Jibril Mohamed, an Ohio State University lecturer and executive director of the nonprofit Somali Community Action Network, said it is difficult for Somali-Americans to break through barriers in the political and public sector and in the workforce. Mohamed, who is also on the city’s Community Relations Commission, said he has spoken to Williams-Scott about boosting the Somali community’s civic participation.
Jibril Mohamed, a lecturer at Ohio State and executive director of the Somali Community Action Network, said millennials make up a significant proportion of Columbus’ Somali community.
“I think the Somali community is producing an important number of professionals who are highly engaged and educated and have an impact on the social and political landscape of Columbus,” said Mohamed.
Columbus City Councilwoman Jaiza Page grew up in the city and noticed how much more diverse Columbus was becoming when she moved back in 2007 from Washington, D.C., where she attended Georgetown University.
Page, 34, said that she and Council President Shannon G. Hardin, 30, who like her is African-American, have been encouraging younger people of color to get more involved in city government and the growth of the city.
“I really think it speaks more to where the city is, and how we see ourselves,” Hardin said. “Right now, this council is majority millennials.”
“This creative, more culturally diverse generation is more engaged,” he said.
- Carla Williams Scott, director, Department of Neighborhoods
- Jibril Mohamed, Somali professor, Ohio State University, faculty advisor for the Somali Students Association
- Ismail Mohamed, Columbus lawyer and previous democratic candidate
- Stefanie Chambers, professor of political science
Anita Waters, director of development for the Somali Community Access Network, often called SomaliCAN, said Mariam Mohamed’s visit was funded by grants from the Kiwanis Club of Columbus and the Schildhouse Founders Fund.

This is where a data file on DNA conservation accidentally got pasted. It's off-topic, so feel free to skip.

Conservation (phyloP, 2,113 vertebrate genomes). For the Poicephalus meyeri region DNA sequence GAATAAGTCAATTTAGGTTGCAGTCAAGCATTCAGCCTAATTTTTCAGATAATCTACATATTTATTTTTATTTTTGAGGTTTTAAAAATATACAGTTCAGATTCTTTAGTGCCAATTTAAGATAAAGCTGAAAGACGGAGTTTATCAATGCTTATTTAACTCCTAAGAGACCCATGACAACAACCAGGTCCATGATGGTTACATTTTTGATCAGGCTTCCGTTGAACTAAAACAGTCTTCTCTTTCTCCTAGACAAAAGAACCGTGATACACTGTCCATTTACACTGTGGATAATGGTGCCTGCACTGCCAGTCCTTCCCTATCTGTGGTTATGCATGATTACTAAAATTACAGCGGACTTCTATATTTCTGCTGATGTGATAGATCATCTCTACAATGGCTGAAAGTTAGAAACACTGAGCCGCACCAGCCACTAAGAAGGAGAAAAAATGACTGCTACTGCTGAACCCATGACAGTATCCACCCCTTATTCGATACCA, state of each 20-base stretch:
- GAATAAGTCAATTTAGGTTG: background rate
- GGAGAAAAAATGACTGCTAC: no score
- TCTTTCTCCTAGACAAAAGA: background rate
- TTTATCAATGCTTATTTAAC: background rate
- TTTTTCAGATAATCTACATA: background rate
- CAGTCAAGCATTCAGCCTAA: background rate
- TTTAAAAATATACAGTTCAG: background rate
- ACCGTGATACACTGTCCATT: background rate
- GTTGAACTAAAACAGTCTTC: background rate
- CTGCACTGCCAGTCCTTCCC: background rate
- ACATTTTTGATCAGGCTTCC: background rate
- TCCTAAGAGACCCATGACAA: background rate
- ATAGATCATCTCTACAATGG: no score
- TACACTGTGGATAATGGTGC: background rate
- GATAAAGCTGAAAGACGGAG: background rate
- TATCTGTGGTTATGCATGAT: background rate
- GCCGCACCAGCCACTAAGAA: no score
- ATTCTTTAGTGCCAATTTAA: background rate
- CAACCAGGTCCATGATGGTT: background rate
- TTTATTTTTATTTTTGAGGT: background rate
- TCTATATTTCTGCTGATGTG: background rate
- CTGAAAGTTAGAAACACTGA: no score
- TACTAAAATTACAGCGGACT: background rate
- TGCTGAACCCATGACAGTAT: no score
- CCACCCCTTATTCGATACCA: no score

The goal is introduce Somali authors to the schools, said Jibril Mohamed, executive director of SomaliCAN, who is unrelated to Mariam.
“Kids can read these books and see things from the perspective of a Somali,” he said. “We want to promote understanding and a welcoming environment so our kids can be successful.”
On Friday night, hundreds of Somali American high school and college graduates will celebrate their academic achievements during the annual Ohio Somali graduation. Eight years after the first ceremony, the number of young Somalis donning caps and gowns has increased dramatically.
Jibril Mohamed, director of the non-profit SomaliCAN, says in 2010 the graduation rate for Somali students in Ohio was about 50 percent. That’s dramatically higher than the average student in the state.
Today, that rate is 80 percent.
The issue, Mohamed says, stemmed from a cultural difference: In Somalia, parents rely entirely on the teachers to educate their child, whereas in the U.S. the effort is more like 50-50.
Mohamed says the event started as a way to encourage Somali parents to be more involved in their children’s education, and for teachers to be more familiar with the community. Now the event continues to motivate young people, parents and educators.
And each year, SomaliCAN awards college scholarships to 11 high school graduates.
“It’s a way to bring all of us together at the end of the year after working so hard to produce all of these graduates,” Mohammed says.
Jibril Mohamed, director of SomaliCAN, says the organization will launch a civil leadership training program.